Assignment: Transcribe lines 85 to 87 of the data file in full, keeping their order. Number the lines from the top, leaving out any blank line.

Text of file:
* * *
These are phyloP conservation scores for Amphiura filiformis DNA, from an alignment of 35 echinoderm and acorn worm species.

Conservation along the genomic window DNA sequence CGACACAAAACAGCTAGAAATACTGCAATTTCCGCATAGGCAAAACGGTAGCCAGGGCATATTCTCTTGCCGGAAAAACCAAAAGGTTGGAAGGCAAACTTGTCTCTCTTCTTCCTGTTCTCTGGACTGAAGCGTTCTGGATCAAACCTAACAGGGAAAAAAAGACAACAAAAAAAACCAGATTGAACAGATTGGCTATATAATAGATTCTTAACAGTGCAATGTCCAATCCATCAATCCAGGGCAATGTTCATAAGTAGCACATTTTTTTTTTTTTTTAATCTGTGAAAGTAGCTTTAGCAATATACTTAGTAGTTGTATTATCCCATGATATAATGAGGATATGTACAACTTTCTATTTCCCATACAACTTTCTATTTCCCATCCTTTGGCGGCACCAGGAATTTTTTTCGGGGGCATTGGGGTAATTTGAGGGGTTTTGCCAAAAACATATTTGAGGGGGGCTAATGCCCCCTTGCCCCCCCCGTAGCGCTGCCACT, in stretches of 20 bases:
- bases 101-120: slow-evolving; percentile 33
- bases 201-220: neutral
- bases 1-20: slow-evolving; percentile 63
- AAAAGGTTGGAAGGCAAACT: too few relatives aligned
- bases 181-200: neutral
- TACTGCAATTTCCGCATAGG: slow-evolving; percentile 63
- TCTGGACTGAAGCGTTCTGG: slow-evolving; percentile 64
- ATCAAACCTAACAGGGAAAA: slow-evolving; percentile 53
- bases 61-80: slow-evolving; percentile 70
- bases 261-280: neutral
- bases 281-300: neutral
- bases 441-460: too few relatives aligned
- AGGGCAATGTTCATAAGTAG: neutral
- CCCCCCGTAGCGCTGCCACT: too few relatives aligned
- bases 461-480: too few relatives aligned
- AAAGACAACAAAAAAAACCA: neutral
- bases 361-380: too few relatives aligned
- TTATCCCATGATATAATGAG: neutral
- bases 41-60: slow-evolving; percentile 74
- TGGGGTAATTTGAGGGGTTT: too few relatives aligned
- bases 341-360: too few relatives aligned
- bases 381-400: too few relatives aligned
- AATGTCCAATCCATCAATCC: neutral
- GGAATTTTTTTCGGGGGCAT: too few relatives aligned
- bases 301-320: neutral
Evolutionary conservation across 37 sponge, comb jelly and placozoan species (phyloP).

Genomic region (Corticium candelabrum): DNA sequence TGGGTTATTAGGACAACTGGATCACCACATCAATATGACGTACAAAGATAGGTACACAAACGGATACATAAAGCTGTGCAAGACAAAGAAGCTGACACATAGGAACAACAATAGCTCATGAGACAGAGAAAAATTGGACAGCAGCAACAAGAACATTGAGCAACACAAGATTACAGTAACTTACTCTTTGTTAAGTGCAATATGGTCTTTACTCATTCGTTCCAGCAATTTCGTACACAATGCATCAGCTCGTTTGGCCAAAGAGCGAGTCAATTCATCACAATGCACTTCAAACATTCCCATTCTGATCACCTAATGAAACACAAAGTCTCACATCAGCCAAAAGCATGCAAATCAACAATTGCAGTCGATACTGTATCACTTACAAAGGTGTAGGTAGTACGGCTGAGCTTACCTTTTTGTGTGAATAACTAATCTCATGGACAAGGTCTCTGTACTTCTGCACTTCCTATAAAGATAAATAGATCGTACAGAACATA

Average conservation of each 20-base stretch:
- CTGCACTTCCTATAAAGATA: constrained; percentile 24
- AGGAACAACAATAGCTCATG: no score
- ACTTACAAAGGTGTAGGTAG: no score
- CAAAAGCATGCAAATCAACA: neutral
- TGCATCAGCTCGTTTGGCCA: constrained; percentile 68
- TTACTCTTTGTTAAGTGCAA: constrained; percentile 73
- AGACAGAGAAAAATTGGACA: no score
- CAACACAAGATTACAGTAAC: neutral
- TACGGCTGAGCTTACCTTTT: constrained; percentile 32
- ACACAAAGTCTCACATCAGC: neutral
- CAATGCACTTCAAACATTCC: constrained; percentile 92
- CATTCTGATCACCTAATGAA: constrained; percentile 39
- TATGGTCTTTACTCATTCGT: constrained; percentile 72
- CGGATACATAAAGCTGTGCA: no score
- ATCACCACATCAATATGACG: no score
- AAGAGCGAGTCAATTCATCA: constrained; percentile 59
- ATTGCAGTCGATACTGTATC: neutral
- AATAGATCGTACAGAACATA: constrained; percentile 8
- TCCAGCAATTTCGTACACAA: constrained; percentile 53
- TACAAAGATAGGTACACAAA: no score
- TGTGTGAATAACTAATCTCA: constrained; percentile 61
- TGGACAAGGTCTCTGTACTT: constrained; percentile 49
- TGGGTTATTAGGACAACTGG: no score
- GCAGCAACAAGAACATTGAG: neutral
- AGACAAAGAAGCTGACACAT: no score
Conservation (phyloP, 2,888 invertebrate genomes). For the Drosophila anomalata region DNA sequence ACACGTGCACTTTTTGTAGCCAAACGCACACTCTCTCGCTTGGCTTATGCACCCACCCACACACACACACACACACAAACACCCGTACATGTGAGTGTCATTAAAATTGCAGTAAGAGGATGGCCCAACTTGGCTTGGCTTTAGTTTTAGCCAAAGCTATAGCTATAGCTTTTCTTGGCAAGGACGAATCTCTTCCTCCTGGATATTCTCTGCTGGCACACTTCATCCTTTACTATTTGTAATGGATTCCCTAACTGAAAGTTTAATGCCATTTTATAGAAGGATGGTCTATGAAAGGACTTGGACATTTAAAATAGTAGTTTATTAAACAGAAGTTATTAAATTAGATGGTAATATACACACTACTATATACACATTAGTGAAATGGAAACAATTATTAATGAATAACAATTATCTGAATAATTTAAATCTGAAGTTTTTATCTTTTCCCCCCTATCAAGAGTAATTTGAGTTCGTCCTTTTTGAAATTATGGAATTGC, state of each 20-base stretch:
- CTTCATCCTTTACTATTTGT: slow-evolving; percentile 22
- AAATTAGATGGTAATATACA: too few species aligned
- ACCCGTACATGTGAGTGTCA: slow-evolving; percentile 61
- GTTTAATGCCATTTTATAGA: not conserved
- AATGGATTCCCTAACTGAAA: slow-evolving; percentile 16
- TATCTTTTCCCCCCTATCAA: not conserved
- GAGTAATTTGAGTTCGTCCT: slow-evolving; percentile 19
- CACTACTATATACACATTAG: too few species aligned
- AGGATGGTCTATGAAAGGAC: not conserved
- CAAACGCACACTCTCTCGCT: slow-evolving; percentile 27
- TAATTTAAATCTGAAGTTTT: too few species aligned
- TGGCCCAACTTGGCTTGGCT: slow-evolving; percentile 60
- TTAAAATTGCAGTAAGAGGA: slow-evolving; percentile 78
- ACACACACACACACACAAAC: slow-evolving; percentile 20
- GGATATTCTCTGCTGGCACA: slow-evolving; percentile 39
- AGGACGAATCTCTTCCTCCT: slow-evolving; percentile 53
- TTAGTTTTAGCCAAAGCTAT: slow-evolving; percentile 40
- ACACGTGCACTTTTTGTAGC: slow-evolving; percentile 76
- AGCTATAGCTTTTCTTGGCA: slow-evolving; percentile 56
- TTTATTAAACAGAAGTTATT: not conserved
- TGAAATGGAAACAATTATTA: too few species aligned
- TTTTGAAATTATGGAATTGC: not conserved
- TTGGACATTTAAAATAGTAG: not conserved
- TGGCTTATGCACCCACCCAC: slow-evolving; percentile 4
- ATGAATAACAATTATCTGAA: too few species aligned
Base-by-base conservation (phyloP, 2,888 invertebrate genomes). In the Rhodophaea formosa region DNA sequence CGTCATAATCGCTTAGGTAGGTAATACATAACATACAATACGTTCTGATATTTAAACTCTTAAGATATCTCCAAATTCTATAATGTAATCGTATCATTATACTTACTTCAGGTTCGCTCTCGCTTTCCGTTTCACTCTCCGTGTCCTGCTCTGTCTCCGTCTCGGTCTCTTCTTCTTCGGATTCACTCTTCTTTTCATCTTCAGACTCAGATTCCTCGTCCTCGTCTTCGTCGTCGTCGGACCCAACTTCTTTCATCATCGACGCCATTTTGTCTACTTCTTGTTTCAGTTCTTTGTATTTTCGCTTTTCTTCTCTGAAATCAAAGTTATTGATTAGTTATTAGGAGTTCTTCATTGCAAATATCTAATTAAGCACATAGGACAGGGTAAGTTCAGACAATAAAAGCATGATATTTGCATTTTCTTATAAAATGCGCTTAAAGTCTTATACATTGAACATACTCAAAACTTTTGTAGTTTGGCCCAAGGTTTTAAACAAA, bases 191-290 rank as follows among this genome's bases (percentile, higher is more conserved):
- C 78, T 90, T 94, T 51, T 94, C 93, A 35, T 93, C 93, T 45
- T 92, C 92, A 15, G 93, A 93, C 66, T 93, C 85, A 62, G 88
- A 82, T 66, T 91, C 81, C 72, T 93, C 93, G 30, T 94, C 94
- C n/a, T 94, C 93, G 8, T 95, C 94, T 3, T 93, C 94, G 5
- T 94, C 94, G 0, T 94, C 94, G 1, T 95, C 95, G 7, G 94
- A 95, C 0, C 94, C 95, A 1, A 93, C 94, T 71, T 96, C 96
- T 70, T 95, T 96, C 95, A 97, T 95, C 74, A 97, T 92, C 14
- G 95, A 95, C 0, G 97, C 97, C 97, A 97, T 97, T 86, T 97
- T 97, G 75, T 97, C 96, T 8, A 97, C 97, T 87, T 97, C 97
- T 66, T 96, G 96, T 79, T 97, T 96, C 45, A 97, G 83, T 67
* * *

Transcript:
- A 82, T 66, T 91, C 81, C 72, T 93, C 93, G 30, T 94, C 94
- C n/a, T 94, C 93, G 8, T 95, C 94, T 3, T 93, C 94, G 5
- T 94, C 94, G 0, T 94, C 94, G 1, T 95, C 95, G 7, G 94